You already have the skills to future-ready your students for the world of tomorrow, but you may not realize it.
In the future, robots will take over most rule-driven jobs, such as driving, assembly, and more. At the same time, the knowledge for many fields will rapidly become obsolete. Your students are growing up in a world where the new normal is gig work: short-term, part-time, on-demand, with rapidly changing knowledge demands.
We talk about the need for hard STEM skills as the key to making our students future-ready, but research from inside Google tells us a more subtle story. [Hint–you don’t have to love math or science to make your students future-ready.]
“Project Oxygen shocked everyone by concluding that, among the eight most important qualities of Google’s top employees, STEM expertise comes in dead last. The seven top characteristics of success at Google are all soft skills: being a good coach; communicating and listening well; possessing insights into others (including others different values and points of view); having empathy toward and being supportive of one’s colleagues; being a good critical thinker and problem solver; and being able to make connections across complex ideas.” Cathy N. Davidson, in Valerie Strausss, “The surprising thing Google learned about its employees – and what it means for today’s students”, Washington Post, Dec. 20, 2017.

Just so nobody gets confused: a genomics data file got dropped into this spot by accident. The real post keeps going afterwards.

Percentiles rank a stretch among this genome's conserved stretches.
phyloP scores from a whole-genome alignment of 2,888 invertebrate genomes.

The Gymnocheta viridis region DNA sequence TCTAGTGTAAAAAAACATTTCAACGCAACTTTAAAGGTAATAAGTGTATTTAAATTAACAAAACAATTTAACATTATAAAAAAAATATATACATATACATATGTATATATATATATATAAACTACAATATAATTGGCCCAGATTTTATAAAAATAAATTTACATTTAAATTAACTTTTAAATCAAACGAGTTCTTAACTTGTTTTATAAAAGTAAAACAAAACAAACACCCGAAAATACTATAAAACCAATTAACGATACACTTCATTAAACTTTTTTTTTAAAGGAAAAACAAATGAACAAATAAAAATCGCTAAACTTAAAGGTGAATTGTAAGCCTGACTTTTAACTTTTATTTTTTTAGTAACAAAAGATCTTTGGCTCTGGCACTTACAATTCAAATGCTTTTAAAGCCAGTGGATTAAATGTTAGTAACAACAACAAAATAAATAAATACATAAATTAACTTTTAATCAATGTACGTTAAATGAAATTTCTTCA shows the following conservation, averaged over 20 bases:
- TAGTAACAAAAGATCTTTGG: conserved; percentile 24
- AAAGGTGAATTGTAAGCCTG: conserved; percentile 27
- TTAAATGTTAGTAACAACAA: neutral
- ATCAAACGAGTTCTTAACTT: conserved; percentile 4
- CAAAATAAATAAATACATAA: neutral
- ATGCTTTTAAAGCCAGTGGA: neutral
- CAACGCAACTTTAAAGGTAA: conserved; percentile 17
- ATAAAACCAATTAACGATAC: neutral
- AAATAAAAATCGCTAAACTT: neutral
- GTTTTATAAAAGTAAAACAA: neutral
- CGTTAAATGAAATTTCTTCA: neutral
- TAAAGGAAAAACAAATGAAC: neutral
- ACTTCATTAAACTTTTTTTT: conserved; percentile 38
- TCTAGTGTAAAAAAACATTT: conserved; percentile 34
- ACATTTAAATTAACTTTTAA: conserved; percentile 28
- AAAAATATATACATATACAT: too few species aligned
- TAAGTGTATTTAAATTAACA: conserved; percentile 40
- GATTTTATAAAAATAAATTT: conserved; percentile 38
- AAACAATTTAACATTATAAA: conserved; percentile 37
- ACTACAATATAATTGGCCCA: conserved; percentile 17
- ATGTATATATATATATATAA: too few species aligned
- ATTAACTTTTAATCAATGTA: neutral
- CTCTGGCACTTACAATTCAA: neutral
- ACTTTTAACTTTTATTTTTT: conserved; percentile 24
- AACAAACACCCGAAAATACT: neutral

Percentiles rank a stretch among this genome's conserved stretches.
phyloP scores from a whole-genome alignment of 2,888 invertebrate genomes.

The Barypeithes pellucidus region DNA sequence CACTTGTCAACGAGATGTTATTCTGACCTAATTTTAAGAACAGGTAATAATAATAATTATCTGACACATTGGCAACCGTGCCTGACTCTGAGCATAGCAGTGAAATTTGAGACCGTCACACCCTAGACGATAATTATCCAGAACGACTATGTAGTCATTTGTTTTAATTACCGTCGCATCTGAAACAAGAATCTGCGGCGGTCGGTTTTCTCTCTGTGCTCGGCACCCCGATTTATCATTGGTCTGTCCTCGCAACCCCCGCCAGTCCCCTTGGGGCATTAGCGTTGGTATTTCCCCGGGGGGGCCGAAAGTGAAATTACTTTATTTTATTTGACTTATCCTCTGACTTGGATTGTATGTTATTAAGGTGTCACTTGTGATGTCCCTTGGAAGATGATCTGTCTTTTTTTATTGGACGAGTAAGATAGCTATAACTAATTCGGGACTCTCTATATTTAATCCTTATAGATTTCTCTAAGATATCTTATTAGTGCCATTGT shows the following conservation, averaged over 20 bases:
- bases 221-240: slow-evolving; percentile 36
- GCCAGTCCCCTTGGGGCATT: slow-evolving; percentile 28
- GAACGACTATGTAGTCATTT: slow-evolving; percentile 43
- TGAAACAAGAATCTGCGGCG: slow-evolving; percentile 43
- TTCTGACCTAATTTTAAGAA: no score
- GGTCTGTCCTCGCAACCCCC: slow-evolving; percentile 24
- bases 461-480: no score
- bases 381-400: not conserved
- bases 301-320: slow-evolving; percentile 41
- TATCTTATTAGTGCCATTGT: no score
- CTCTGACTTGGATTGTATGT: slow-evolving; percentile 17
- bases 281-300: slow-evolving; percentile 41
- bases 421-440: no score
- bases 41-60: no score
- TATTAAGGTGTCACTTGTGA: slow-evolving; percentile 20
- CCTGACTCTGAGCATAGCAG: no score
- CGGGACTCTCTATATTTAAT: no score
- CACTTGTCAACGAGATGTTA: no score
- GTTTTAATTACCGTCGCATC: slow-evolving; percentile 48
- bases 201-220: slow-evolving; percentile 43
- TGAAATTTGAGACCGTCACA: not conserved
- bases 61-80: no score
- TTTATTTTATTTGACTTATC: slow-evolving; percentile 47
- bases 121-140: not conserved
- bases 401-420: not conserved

A more recent study by Google shows that its most successful teams are marked by
“equality, generosity, curiosity toward the ideas of your teammates, empathy, and emotional intelligence. And topping the list: emotional safety. No bullying. To succeed, each and every team member must feel confident speaking up and making mistakes. They must know they are being heard.” Cathy Davidson.
Who has these skills?
Standards matter for your own job security, but to make your students future-ready, deliver those standards in ways that:
- develop team conversational skills—the ability to share ideas with courtesy, receive feedback with grace and understanding, and navigate to solutions;
- encourage risk-taking—including finding the inner strength to recover from errors and being able to admit to others what you don’t know;
- teach students to learn how to learn—making sure every student has a fundamental reserve of grit to tackle the unfamiliar and difficult (for advanced students, pushing them to where their brain hurts a bit when learning).
Any student who gives up easily, who avoids work when it gets hard, who gets embarrassed by mistakes, who fears looking bad, or who bullies others is an at-risk student when it comes to being future-ready. Research is telling us what teachers have always known, social skills matter for success.
So go out there and use your superpowers to future-ready your students.